During this phase, students were also doing extensive reading, watching science videos, and conducting research using websites, such as the World Wildlife Fund and Surfrider Foundation, to learn about the effects of marine microplastics and efforts to mitigate the problem (see plastic pollution videos and website links in Resources). To differentiate content, we provided leveled articles from NewsELA (see Resources) or articles that we modified. We also used multiple modalities to share content, including videos, images, discussions, and learning stations; and independent, partner, and whole-group readings. Additionally, we used flexible grouping depending on the activity.
Throughout the Explain stage, our students developed a sense of awareness about the complexity of microplastic pollution, how much it impacts the environment and marine food webs, and how challenging and nearly impossible it is to get rid of. Students also began wondering whether or not other communities were thinking of this problem, and how our community could help make a change.
Our young scientists decided it was important to teach the world about what was happening to the environment, and what we should do about it. As a result, students made a documentary titled Plastic: The World’s Worst Nightmare that could easily be shared with numerous people (see Resources). Students were able to choose from different roles, including storyboarders, artists, filmographers, film editors, interviewers, investigative reporters, and writers. Students then filled out a proposal (see Online Supplemental Materials) for their top two roles based on their perceived skills and interests. Because we worked with 35 students in grades 5 and 6, each subgroup had four to five students working together to fulfill their role in the overall production team. The different teams were given their own set of weekly project requirements to follow as a group (see Online Supplemental Materials).
Our students realized that in order for adults to take them seriously, they needed to have evidence of the problem and some realistic suggestions for making a change. We worked with our students to develop the following guiding questions that were designed to be asked and answered throughout the video production: How do people’s choices impact water, and why does it matter? What will happen if the global population continues to grow? What are communities (like us!) doing about the problem? What can we all do to prevent this problem?
Knowing that it was important to gather this information from experts in the field, students brainstormed a list of various environmental groups we could contact, like The Shaw Institute, Hurricane Island Foundation, The Island Institute, and Surfrider Foundation. Students scheduled interviews with these organizations and some community members, including local lobstermen; students believed they would provide us with helpful information and perspectives for the film. The goal was to incorporate their findings from the interviews into our documentary, looking for solutions that they could bring back to their community.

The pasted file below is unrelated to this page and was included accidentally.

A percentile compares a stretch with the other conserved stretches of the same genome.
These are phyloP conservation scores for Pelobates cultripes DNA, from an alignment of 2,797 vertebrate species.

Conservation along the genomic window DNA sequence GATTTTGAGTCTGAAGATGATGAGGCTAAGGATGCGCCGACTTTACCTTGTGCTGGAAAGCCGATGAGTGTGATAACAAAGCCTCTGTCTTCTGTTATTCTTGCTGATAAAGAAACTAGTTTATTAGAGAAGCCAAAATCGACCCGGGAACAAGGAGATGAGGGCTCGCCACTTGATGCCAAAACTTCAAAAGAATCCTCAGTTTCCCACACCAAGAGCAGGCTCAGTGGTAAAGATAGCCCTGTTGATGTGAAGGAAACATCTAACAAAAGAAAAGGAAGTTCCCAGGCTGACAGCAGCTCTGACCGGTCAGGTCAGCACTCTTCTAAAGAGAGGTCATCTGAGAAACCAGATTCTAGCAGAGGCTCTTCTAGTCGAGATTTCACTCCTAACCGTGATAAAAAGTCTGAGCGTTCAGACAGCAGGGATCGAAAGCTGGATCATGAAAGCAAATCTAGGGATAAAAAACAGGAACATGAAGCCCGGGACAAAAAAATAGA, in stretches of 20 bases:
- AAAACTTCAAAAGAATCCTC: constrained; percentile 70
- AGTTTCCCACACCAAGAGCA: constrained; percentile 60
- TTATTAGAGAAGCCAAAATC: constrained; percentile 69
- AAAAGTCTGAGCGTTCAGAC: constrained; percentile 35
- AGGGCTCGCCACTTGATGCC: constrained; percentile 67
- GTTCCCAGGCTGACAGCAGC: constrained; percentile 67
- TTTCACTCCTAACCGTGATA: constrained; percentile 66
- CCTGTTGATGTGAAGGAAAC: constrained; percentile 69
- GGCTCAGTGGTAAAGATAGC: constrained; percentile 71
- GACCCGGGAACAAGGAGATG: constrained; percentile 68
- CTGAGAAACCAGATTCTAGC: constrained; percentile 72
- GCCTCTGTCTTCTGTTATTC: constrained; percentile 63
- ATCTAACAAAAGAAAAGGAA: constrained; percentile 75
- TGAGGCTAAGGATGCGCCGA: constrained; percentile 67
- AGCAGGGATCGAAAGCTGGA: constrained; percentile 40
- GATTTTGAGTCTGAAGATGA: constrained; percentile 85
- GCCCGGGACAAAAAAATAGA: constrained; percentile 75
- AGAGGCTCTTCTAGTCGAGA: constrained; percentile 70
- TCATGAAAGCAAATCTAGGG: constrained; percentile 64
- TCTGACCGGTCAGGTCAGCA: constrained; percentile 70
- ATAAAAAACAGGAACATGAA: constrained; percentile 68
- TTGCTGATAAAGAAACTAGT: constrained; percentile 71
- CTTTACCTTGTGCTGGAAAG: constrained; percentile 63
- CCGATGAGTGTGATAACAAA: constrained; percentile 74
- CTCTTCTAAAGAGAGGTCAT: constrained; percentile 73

To set up the interviews, students in the interview group were asked to write a letter to each candidate requesting a virtual interview on Skype. They were given a list of questions that helped guide their letter, including “Who are we?” (school, town, organization) “What are we creating?” “What is this video about?” and “Why are we making this video?” We then emailed the students’ letters through our teacher accounts, and set times during the school day to Skype or meet in person.
During the weeks prior to the interviews, we provided the interview group and filmographer group with links to various short documentaries so they could take notes on the types of questions that could be asked and considerations for filming the actual interviews (see Resources). Furthermore, the filmographers practiced using the camera, working with factors such as lighting and sound, and the interviewers wrote and practiced interview questions. In terms of other scaffolding, we provided students with basic interview questions to start with, including the guiding questions previously mentioned that were used throughout film production. In addition, we asked students to brainstorm specific questions that would be helpful for each interviewee to contribute to our video, as well as what kind of information they could share with us that would make our message strong and balanced. After writing the interview questions, students in the interview and filmographer groups divided the different responsibilities for each interview, including who would conduct the interview, who would take notes, and who would be responsible for filming. The interviews took place in a classroom or school library.